When I saw Jaane Tu Ya Jaane Na, I immediately assumed that Abbas Tyrewala had an understanding of modern young love. While JTYJN bared huge gaping holes that were unexplained, it still managed to make 80 percent sense and was feasible to a certain degree. You could never imagine Tyrewala making a period love film; his sensibilities are not such. But his take on contemporary love is fathomable and thus, his second film, Jhootha Hi Sahi, was much awaited. In fact, JHS is interesting in its filmmaking too. Instead of taking on an actress from the industry, Abbas Tyrewala chose to cast his wife, Pakhi in the female lead role opposite John Abraham. Not only that, but Pakhi is the brains behind the film as she takes on the writer’s role for the script of the JHS. A full cast, A.R. Rahman music and a reputation to live up to, Abbas Tyrewala had his hands full.
Siddharth (John Abraham) is a dorky gawky Londoner whose number is mistakenly printed in an ad for a suicide helpline brochure. Amidst the numerous phone calls, through which he somehow becomes an Uncle Agony, he finds true love. Mishka (Pakhi) decides to call it quits with life, but not before she gives that suicide helpline a call. Sid convinces Mishka that her life is far too precious to end it over a broken relationship and a new friendship begins. Sid realizes he has a liking for Mishka but in an effort to look and seem un-dorky, he lies about likes, dislikes and hobbies. Confused by his own identity, Mishka and Sid find themselves in a web of lies which of course, in the end is exposed.
This time around, Abbas Tyrewala tries too hard. And that is the ultimate problem with Jhootha Hi Sahi; it’s not natural. From the get-go, the story attempts to be too hip and too mod. You are introduced to a group that consists of one gay, a desperado waiting to be a groom and a whole range of others. And while their sequences in the film are perhaps some of the better ones, it could have been a regular bunch of friends without the required add-ons in their characterizations. The film also has deep holes and loses its path mid-way through the film. All of a sudden you’re confused as to whether John’s character is in love with Mishka or is simply looking for a way out from his annoying girlfriend Krutika (Manasi Scott). And the climax is far too far-fetched. Yet again a horse sequence bares extreme reminiscence of the ending of Jaane Tu Ya Jaane Na. While it made a tad bit more sense in JTYJN, it makes no impression in Jhootha Hi Sahi.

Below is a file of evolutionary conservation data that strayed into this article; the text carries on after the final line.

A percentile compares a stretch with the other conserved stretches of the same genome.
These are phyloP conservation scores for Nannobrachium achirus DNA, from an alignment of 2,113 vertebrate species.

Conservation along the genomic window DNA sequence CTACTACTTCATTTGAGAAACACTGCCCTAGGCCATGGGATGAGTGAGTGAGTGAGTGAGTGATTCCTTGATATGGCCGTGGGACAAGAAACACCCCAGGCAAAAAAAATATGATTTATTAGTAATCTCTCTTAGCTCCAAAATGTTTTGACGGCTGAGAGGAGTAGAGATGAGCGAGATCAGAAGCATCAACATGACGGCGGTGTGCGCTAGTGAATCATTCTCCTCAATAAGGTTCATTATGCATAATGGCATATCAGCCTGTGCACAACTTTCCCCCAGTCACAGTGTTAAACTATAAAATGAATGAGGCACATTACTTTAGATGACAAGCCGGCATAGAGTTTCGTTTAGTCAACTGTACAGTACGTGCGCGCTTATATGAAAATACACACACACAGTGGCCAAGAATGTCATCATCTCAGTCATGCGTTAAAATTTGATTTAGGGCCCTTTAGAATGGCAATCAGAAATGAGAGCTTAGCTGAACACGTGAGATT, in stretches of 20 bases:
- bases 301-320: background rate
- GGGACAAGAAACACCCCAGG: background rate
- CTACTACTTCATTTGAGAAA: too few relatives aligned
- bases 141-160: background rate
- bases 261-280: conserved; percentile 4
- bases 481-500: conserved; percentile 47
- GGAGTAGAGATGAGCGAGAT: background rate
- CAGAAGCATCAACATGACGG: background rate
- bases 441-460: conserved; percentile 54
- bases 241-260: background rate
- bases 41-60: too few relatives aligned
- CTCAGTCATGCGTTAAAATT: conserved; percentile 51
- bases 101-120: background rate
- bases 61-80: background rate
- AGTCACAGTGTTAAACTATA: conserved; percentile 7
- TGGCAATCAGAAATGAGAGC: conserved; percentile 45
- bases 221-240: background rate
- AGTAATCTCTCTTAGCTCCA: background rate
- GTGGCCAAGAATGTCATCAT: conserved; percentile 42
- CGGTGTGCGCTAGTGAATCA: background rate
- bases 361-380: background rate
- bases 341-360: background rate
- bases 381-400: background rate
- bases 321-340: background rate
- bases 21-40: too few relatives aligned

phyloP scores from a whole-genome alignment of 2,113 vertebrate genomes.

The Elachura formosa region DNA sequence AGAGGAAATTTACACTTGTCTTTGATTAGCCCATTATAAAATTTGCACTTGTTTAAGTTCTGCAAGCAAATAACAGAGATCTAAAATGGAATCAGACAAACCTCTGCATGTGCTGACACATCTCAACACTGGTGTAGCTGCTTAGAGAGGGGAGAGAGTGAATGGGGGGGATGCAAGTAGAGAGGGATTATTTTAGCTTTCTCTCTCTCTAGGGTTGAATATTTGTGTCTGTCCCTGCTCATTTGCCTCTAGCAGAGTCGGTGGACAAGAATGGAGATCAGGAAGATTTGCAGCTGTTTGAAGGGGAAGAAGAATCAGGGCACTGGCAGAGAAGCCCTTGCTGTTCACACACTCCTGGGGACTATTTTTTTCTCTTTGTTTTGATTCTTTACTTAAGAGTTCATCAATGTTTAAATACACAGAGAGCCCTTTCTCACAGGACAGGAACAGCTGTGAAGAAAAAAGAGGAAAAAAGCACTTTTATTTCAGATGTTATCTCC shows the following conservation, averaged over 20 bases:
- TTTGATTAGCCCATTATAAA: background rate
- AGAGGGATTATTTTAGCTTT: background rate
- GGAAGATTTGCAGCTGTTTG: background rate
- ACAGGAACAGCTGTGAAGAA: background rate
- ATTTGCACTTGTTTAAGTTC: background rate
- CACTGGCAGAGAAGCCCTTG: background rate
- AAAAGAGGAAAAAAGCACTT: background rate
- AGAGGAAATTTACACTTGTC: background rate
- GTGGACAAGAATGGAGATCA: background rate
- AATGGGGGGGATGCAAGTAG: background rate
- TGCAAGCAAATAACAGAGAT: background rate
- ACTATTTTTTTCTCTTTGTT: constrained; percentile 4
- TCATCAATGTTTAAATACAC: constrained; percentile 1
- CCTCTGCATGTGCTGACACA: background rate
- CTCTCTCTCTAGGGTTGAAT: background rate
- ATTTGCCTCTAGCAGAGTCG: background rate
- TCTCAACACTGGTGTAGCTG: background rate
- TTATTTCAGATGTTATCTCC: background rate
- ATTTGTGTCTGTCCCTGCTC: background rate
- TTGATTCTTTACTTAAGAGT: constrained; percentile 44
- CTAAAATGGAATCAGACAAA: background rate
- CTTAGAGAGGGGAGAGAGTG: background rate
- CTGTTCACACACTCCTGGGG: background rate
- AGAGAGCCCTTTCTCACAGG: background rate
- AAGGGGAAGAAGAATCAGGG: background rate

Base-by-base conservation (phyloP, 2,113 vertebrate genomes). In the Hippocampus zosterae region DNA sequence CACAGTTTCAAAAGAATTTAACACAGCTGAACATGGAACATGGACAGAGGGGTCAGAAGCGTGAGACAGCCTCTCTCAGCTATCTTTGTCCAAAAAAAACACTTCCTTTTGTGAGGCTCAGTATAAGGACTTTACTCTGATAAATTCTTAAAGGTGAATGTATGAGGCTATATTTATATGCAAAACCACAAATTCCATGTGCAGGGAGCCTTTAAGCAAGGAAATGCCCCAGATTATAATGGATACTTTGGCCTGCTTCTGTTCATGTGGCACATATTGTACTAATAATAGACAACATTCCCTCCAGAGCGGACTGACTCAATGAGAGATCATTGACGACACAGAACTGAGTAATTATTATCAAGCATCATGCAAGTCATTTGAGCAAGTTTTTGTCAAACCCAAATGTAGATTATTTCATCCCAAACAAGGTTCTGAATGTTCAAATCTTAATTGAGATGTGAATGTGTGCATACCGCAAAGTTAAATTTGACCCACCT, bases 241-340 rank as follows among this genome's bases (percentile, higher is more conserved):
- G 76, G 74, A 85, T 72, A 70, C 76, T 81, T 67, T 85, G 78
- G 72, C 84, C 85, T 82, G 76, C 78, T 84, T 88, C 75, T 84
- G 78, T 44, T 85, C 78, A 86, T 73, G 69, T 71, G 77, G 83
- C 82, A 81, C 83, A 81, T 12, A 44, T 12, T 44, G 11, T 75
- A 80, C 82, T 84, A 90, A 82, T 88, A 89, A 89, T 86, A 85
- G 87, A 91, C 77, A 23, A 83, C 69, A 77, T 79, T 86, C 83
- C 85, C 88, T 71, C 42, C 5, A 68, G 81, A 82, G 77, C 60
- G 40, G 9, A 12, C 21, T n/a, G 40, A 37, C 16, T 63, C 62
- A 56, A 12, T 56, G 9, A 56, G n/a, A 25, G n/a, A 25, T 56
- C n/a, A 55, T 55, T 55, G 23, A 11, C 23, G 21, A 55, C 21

The only real reason to watch Jhootha Hi Sahi is John Abraham. In perhaps one of his more honest performances, the actor tries immensely to make a mark. It’s been a while since we’ve seen the actor in a solo role in which the entire film lies on his shoulders. However, this is not a film John should really consider this performance of his worthy of an award. It’s a good attempt and that’s it. Pakhi is simply average and the fact that there is zilch chemistry between them doesn’t help either. The supporting cast is fun and enjoyable.
The music is average too. There is nothing exciting about Rahman’s composition this time around. It’s far too simple and lacks oomph. But then so does the film.
Jhootha Hi Sahi is not the worst film of 2010 but it does fit among the more average ones. It’s not unwatchable and works as your Sunday afternoon film that makes you smile and even laugh. However, it is disappointing coming from Tyrewala. And as a quick clarification, JHS is not Notting Hill nor is it FRIENDS. It’s just another film which shouldn’t be compared to any of the two. Watch it if you love John and don’t mind him in any avatar on a rainy afternoon with a cup of chai. If you won’t enjoy the film, you’ll certainly will the chai. And that is sau takka sach!